VPNs are critical tools for protecting your privacy, but not all VPNs are created equal. Some VPN companies prioritize speed and ease over security and anonymity, while others may have servers that aren’t as fast or reliable as they should be. That’s why we’ve put together this list to make it easier for you to decide:
A good VPN will have a large number of servers. The more servers, the greater your chances are that you’ll be able to access content in countries where it’s banned. If you’re looking for an option with lots of locations, keep in mind that a good VPN would offer you somewhat around 4,000-5,000 servers in different countries. This kind of variety gives you plenty of choices when it comes to browsing speeds and server quality.
It’s important to note that not all these locations will necessarily be accessible from your country because they may not allow certain things like torrenting or Netflix streaming. However, even if they don’t allow those things at all times, having so many options allow you flexibility when trying out new places and seeing what works best for your needs—especially if one particular location happens not to work well for whatever reason!
Fast connection and low latency
If you know a thing or two about how to use a VPN for gaming, streaming, or VoIP (Voice Over Internet Protocol) calls, then speed is crucial. A fast connection helps to ensure that you get the best possible experience.
As with any application, latency is also important. When it comes to online gaming, particularly competitive multiplayer games where every millisecond counts, latency can be a major factor in determining who wins and loses. Low latency allows players’ actions to be transmitted instantly between their computers and those of opponents—so they can react faster in response and win more often.
The most important thing to consider when choosing a VPN is the encryption standard. Your VPN should have at least one of these three protocols:
The most secure protocol is IPSec, but it isn’t supported on many platforms. If you want to use your VPN on an iPhone, for instance, then you will have to use OpenVPN or IKEv2.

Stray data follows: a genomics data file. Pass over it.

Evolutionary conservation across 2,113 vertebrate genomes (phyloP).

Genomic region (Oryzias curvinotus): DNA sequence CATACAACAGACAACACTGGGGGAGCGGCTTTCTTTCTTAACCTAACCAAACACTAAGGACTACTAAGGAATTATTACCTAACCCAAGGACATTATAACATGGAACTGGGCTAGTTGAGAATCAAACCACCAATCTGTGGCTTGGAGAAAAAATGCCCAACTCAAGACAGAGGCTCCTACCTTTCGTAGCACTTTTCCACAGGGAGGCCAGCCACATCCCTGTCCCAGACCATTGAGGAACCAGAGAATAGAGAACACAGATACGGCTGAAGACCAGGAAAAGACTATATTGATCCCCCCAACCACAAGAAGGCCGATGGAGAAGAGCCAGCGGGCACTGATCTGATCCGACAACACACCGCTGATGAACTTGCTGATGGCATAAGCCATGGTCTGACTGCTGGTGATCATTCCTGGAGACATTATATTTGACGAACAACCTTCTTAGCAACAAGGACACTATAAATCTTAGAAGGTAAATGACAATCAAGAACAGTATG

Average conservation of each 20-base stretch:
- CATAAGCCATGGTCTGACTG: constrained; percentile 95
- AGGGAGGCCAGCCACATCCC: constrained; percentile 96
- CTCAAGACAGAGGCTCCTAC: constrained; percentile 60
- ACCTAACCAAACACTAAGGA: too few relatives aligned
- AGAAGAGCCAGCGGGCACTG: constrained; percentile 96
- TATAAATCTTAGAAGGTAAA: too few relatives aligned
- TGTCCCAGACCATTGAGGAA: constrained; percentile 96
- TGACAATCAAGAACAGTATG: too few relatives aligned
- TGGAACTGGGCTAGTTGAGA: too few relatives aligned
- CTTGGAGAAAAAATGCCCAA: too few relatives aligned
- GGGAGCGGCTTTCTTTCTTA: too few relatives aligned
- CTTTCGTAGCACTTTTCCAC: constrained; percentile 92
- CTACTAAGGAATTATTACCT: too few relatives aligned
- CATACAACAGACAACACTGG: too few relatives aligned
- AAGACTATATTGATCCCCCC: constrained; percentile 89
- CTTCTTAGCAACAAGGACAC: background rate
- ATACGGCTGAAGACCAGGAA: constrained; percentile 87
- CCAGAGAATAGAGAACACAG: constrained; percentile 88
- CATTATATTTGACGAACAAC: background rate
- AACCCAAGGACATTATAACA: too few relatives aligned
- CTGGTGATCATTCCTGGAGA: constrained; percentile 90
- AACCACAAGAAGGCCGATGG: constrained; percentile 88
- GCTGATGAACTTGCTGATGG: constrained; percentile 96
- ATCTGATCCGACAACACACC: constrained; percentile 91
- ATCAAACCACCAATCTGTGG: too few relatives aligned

OpenVPN is the most common protocol because it supports both UDP and TCP connections and has been around for years; however, this does not mean that it’s necessarily trustworthy—it may still be vulnerable to leaks.
There are a number of different VPN protocols that you can choose from, but not all of them are created equally. Here’s a quick rundown:
- PPTP (Point-to-Point Tunneling Protocol): This is an outdated protocol that was originally used in Microsoft’s PPTP Pass-Through feature, which allowed customers to connect to the Internet via a VPN without having to install third-party software. It’s not very secure and has been replaced by other methods because it doesn’t offer many encryption options.
- L2TP/IPsec (Layer 2 Tunneling Protocol with Internet Protocol Security): This is another old standard that’s still being used by some VPN services today. Some providers may offer this option as an alternative to OpenVPN because it offers strong security features and can be used on mobile devices with limited storage capacity or memory—but overall, it’s not as secure as OpenVPN or SSTP, so we recommend avoiding it if possible.
- OpenVPN: This open-source software utilizes SSL/TLS encryption and Google’s Chromium Project web browser engine under its hood; this allows you to browse securely while being connected through your chosen server location around the world! It also supports multiple types of authentication protocols such as PAP/CHAP; MSCHAPv2 (extended); SRPMSRPv2(extended). These advanced features make OpenVPN one of our top recommendations for users looking for maximum security against surveillance agencies like GCHQ!
DNS leak protection
Another important feature in a VPN is DNS leak protection. This is a feature that prevents your ISP from seeing your DNS requests, which in turn prevents them from knowing what websites you’re visiting. If you’ve ever used the website WhatIsMyIPAddress.com, then you know how it can be useful to know if your VPN has been compromised. A good VPN should have this feature as standard and work by preventing any third-party connections from being made on behalf of the user—and not just for DNS requests but also for things like WebRTC and other non-HTTPS connections (such as IPv6).
IPv6 leak protection
IPv6 leak protection is a feature that prevents IP addresses from being leaked to the Internet. This is an important feature because it protects your privacy, as well as your anonymity. Many VPNs do not have this feature enabled by default, so you may need to enable it yourself. When using a VPN, make sure you check if IPv6 leak protection has been implemented before connecting to any network.
Kill switch functionality
A kill switch is a feature that automatically cuts your internet connection if your VPN connection drops. This feature prevents your IP address from leaking, which can be a privacy liability. If you’re using a VPN to prevent tracking and monitoring by third parties, the last thing you want is for your IP address to be exposed when the VPN fails or crashes.
The most effective kill switches will cut off all internet access on all devices connected through the router they are protecting—meaning that even if an individual device loses its connection or becomes compromised, no other devices will be left exposed.
We’ve covered a lot of ground in this article, but hopefully, it has given you a better understanding of what to look for in a VPN.